Experiencing Trauma In Childhood Linked To Increased Risk Of Developing Dementia

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Experiencing trauma, abuse or neglect in childhood may lead to health complications later on, including a higher risk of developing dementia, new research finds.

Researchers in Japan published a study this week that examined the connection between adverse childhood experiences, or ACEs, and dementia risk. The team found that the more ACEs someone experiences early in life, the higher their chance of developing dementia in older age.

ACEs can encompass different types of trauma or adversity in childhood, including things like emotional neglect, physical or sexual abuse, domestic violence, racism or housing instability. The more ACEs someone accumulates, the more likely they are to develop chronic diseases later on—such as heart disease, diabetes or depression, according to Harvard University’s Center on the Developing Child.

But the link between ACEs and dementia hasn’t been fully examined, and this paper is a good start, says Dr. Sarah Bauermeister, a cognitive neuropsychologist and senior Data Manager at Dementias Platform UK.

“There are very few papers out there at the moment which actually have investigated the link between early childhood adversity and late life outcome, specifically dementia,” Bauermeister, who was not involved in the study, said.

“We are always wanting to find predictors and biomarkers [for dementia],” Bauermeister continued. “In this study, we’re seeing that what is happening in early life is affecting what’s happening later in life. I think that’s really important.”

Neurodegenerative diseases like Alzheimer’s currently affect some five million people in the U.S., and that number is expected to swell to 16 million in the coming decades.

Yukako Tani is an assistant professor in the Department of Global Health Promotion at Tokyo Medical and Dental University, and an author of the new study. She said the motivation for the research partially stemmed from an interest in investigating the effects of living through World War II in the older generation in Japan. Her team wanted to find out whether that trauma could have an effect on cognition in older age.

The researchers examined over 17,000 older Japanese adults born before 1948, in a large cohort study. They focused on seven adverse childhood experiences: parental death, parental divorce, parental mental illness, family violence, physical abuse, neglect and psychological abuse.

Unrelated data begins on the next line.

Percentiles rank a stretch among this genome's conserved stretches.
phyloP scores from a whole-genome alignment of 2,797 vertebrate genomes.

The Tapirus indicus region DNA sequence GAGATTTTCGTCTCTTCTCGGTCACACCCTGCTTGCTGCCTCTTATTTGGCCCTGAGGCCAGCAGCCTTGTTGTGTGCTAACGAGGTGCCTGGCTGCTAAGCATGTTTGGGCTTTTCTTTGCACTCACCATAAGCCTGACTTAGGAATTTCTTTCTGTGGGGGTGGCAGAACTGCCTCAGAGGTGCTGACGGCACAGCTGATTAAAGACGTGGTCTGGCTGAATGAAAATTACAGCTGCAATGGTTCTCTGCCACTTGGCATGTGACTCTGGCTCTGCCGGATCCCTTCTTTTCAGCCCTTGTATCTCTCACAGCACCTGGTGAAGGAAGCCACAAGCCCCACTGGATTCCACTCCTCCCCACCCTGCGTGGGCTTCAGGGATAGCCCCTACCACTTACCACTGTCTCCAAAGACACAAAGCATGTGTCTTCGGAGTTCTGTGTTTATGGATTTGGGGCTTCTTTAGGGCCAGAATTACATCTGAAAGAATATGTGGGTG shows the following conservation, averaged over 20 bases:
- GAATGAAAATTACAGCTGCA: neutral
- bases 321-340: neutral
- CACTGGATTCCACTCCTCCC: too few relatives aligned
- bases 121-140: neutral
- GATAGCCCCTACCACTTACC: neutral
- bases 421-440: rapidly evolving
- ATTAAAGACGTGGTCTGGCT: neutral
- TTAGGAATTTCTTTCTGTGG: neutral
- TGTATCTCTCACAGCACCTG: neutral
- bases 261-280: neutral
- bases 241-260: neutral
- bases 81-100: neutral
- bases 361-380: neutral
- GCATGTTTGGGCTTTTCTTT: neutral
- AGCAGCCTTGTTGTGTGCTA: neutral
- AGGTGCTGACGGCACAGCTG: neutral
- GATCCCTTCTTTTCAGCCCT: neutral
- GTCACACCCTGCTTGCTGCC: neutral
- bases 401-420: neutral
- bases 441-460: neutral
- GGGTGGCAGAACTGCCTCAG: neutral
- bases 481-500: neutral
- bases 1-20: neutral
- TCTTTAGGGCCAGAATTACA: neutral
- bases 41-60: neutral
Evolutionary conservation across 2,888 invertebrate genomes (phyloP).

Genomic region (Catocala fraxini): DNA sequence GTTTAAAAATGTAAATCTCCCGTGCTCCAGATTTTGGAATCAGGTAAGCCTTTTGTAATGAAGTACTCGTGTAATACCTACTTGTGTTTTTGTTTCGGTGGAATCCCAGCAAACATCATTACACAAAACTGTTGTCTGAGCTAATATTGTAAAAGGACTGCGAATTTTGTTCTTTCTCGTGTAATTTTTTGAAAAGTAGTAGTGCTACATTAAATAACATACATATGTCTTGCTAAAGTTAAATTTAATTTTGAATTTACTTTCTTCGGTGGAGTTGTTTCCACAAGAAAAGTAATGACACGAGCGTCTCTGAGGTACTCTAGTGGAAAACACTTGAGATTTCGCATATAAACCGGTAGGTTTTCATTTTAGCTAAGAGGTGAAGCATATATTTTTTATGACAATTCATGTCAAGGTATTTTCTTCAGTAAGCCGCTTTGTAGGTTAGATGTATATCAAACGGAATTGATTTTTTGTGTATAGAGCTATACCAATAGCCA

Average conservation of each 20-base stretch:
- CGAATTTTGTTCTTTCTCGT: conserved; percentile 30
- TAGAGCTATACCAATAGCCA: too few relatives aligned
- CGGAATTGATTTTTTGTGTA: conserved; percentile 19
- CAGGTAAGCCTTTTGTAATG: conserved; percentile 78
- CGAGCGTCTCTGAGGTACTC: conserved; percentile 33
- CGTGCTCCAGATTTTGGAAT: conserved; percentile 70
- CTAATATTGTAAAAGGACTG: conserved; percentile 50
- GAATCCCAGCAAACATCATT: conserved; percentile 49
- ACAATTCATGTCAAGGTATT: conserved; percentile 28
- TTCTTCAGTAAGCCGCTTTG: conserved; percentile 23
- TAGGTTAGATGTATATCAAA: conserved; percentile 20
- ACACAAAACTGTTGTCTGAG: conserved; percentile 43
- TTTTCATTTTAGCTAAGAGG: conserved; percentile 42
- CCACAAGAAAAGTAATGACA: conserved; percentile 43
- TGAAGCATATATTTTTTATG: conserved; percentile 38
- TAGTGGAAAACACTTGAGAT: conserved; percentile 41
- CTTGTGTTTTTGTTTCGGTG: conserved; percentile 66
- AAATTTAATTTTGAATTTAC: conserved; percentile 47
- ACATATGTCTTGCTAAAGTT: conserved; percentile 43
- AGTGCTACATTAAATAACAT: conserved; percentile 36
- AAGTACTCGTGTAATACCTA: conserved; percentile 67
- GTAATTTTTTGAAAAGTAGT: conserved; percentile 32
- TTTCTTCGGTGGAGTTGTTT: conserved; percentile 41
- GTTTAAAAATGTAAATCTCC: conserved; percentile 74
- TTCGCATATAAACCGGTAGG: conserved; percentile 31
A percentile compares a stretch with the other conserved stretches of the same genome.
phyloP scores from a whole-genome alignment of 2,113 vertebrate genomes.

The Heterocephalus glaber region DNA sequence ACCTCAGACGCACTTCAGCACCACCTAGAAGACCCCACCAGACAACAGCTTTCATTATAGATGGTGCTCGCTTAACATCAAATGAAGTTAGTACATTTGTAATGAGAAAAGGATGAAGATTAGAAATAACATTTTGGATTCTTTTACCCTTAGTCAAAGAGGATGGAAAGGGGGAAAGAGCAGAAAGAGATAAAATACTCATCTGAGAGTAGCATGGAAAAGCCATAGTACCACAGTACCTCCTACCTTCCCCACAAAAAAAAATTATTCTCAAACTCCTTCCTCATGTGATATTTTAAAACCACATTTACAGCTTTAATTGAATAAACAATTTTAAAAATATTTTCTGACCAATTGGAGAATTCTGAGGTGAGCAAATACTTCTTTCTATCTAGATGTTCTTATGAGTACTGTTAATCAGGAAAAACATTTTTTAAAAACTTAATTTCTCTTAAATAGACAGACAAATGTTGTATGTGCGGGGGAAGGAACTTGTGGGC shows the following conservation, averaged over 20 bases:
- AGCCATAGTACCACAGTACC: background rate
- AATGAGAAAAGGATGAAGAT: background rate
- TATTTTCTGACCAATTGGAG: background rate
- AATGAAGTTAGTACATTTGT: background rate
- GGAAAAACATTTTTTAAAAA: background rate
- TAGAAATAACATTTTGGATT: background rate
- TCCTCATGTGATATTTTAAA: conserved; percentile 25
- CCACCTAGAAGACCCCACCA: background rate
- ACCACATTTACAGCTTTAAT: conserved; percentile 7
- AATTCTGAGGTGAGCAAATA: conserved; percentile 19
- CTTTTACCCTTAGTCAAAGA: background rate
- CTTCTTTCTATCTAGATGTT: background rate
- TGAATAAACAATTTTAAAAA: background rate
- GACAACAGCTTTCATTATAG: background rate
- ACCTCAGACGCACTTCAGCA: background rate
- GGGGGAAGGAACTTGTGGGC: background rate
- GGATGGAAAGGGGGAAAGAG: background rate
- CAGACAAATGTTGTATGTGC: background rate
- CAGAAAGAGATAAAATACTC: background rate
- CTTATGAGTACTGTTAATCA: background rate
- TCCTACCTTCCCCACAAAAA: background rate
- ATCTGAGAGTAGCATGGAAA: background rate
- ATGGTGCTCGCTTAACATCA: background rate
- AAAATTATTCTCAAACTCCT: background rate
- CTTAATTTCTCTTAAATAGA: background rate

After adjusting for several other factors, such as age, childhood economic hardship and education, the researchers still found an association between ACEs and dementia. Participants who had experienced three or more ACEs had a higher risk of developing dementia compared to those who reported no ACEs.

The main takeaway of the study: “Dementia risk begins in childhood,” Tani said.

There are a few theories as to why ACEs may trigger neurodegeneration, Bauermeister says. The first is that impaired mental health as a result of early childhood adversity could lead to mental illness down the road, which is associated with an increased risk of dementia.

The other possibility is that stress induced by ACEs may actually have a physical impact on the brain. “Experiencing these early adverse experiences over time may have an effect on the brain’s cortical structure,” Bauermeister said, and this is something researchers are currently investigating.

Alisa Lincoln, Director of the Institute for Health Equity and Social Justice Research at Northeastern University in Boston, hopes the evidence is enough to spur health care practitioners to acknowledge the longitudinal effects of ACEs—and to put more support and interventions in place to both prevent and treat them.

“I think this is evidence that early prevention work with kids could have a huge impact across the life course,” Lincoln said. “From a population health perspective, reducing ACEs through early intervention would pay off in enormous magnitude.”

As for the next steps, Tani says the research team hopes to examine this link further in Japan’s younger generation.

“Our next step is to confirm if the next generation of Japanese people who have not experienced war can reproduce the link between ACEs and dementia, and to explore the [underlying] mechanisms,” Tani said.

Dr. Sarah Bauermeister, meanwhile, hopes that this research spurs more awareness—and potential change in policy down the road.

“Perhaps there are policy makers out there and people working in this field who can use research like this as power—the power to change,” Bauermeister said. “That’s all we can hope for, that we use our work and our research for change.”

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